Few films beg repeat viewings like “Primer,” Shane Carruth’s 2004 time travel head-scratcher, which is impossible to fully unravel on first viewing, or on fifth viewing, or on fiftieth viewing. Not that those who’ve figured it out — like those who’ve designed elaborate, headache-inducing charts explaining all the time loops and who went where and when, etc., etc. — have really figured it out. If there’s a point to be gleaned from this micro-indie it’s in watching as something that started out as painfully complex spins even more out of control. If you didn’t get what its two amateur scientists (Carruth and David Sullivan) are doing in the early stretch, you really won’t get what happens when there are several of them scampering about, messing with time and who knows what else?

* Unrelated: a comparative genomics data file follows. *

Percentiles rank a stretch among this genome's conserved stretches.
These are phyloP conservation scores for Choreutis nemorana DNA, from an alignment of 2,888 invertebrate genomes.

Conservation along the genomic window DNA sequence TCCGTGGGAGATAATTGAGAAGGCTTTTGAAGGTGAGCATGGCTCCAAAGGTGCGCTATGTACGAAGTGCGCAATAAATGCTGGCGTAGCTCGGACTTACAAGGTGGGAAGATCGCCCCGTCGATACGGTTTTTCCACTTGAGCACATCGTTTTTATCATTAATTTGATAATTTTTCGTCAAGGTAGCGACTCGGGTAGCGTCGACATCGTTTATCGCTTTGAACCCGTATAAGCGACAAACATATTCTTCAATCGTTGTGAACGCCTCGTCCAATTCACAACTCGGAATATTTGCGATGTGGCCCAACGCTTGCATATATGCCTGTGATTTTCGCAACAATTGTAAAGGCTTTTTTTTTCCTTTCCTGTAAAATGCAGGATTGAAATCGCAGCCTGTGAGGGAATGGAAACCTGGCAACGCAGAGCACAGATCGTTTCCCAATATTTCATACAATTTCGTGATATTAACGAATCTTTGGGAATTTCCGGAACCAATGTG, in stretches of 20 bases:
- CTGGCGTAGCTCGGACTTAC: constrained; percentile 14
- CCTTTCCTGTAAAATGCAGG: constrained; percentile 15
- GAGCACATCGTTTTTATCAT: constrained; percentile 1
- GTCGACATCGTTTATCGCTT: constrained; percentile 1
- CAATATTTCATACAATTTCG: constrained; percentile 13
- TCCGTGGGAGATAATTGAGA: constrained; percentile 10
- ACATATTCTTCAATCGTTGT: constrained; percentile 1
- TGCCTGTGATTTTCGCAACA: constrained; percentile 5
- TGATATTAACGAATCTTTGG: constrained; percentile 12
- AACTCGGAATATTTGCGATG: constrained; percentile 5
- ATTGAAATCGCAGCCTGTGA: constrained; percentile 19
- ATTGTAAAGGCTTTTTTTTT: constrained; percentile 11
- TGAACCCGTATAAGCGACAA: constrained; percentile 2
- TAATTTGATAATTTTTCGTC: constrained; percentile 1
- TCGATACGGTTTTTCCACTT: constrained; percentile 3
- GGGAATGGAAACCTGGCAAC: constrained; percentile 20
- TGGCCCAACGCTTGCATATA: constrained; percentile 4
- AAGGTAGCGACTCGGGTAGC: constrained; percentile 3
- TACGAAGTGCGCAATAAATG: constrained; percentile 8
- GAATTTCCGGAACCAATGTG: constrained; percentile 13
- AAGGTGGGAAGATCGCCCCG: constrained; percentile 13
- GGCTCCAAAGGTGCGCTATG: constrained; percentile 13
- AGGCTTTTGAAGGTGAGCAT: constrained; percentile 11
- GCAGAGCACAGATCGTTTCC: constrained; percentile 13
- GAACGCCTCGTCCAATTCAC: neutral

It’s so easy to get caught up in the not-too-penetrable plot that you can miss its indie bona fides. Carruth, a math major who designed software before hatching his own brainy movie, let no expense go to waste. As he pointed out on the commentary track to the film’s DVD (remember commentary tracks? On DVDs?), you can actually spot him occasionally mouthing the word “cut” at the end of shots — proof that nearly everything he shot wound up in the film. You don’t see that in his only other film, 2013’s similarly dense, similarly anxious “Upstream Color,” where shooting on digital made things easier. Oh, the burdonsome good old days.